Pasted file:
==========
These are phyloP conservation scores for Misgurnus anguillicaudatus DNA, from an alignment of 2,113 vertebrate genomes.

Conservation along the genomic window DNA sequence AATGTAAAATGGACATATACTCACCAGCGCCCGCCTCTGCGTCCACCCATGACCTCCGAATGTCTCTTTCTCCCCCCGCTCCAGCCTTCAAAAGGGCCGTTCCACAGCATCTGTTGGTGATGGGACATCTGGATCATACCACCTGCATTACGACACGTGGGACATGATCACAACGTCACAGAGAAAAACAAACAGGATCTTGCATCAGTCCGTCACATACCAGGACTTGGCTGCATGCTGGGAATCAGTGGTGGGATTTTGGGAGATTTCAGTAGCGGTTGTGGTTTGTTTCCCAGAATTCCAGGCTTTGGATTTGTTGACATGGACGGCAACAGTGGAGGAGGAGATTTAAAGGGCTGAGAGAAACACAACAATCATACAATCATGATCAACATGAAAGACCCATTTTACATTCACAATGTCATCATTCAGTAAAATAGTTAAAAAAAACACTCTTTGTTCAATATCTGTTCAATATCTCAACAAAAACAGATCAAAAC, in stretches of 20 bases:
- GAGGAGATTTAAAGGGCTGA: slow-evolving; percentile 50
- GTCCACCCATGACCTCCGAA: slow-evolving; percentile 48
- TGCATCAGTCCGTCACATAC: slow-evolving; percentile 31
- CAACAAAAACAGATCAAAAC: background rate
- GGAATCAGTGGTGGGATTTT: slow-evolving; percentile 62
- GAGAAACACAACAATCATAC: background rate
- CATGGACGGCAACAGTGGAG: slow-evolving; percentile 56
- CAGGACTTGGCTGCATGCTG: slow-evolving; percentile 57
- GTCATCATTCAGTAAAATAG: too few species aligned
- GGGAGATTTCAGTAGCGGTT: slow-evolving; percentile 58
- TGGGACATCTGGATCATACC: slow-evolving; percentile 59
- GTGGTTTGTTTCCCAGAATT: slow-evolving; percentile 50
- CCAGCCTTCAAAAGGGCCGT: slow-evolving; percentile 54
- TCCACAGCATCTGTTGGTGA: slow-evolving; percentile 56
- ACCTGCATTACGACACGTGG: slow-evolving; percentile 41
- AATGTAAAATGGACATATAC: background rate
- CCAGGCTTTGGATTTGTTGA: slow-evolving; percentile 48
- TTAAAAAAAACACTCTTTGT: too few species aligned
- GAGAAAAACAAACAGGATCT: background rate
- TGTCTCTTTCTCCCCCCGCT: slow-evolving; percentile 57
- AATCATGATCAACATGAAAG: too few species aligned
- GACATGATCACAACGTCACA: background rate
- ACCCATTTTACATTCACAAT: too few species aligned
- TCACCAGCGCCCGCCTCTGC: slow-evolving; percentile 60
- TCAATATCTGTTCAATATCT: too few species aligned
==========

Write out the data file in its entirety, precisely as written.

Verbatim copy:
These are phyloP conservation scores for Misgurnus anguillicaudatus DNA, from an alignment of 2,113 vertebrate genomes.

Conservation along the genomic window DNA sequence AATGTAAAATGGACATATACTCACCAGCGCCCGCCTCTGCGTCCACCCATGACCTCCGAATGTCTCTTTCTCCCCCCGCTCCAGCCTTCAAAAGGGCCGTTCCACAGCATCTGTTGGTGATGGGACATCTGGATCATACCACCTGCATTACGACACGTGGGACATGATCACAACGTCACAGAGAAAAACAAACAGGATCTTGCATCAGTCCGTCACATACCAGGACTTGGCTGCATGCTGGGAATCAGTGGTGGGATTTTGGGAGATTTCAGTAGCGGTTGTGGTTTGTTTCCCAGAATTCCAGGCTTTGGATTTGTTGACATGGACGGCAACAGTGGAGGAGGAGATTTAAAGGGCTGAGAGAAACACAACAATCATACAATCATGATCAACATGAAAGACCCATTTTACATTCACAATGTCATCATTCAGTAAAATAGTTAAAAAAAACACTCTTTGTTCAATATCTGTTCAATATCTCAACAAAAACAGATCAAAAC, in stretches of 20 bases:
- GAGGAGATTTAAAGGGCTGA: slow-evolving; percentile 50
- GTCCACCCATGACCTCCGAA: slow-evolving; percentile 48
- TGCATCAGTCCGTCACATAC: slow-evolving; percentile 31
- CAACAAAAACAGATCAAAAC: background rate
- GGAATCAGTGGTGGGATTTT: slow-evolving; percentile 62
- GAGAAACACAACAATCATAC: background rate
- CATGGACGGCAACAGTGGAG: slow-evolving; percentile 56
- CAGGACTTGGCTGCATGCTG: slow-evolving; percentile 57
- GTCATCATTCAGTAAAATAG: too few species aligned
- GGGAGATTTCAGTAGCGGTT: slow-evolving; percentile 58
- TGGGACATCTGGATCATACC: slow-evolving; percentile 59
- GTGGTTTGTTTCCCAGAATT: slow-evolving; percentile 50
- CCAGCCTTCAAAAGGGCCGT: slow-evolving; percentile 54
- TCCACAGCATCTGTTGGTGA: slow-evolving; percentile 56
- ACCTGCATTACGACACGTGG: slow-evolving; percentile 41
- AATGTAAAATGGACATATAC: background rate
- CCAGGCTTTGGATTTGTTGA: slow-evolving; percentile 48
- TTAAAAAAAACACTCTTTGT: too few species aligned
- GAGAAAAACAAACAGGATCT: background rate
- TGTCTCTTTCTCCCCCCGCT: slow-evolving; percentile 57
- AATCATGATCAACATGAAAG: too few species aligned
- GACATGATCACAACGTCACA: background rate
- ACCCATTTTACATTCACAAT: too few species aligned
- TCACCAGCGCCCGCCTCTGC: slow-evolving; percentile 60
- TCAATATCTGTTCAATATCT: too few species aligned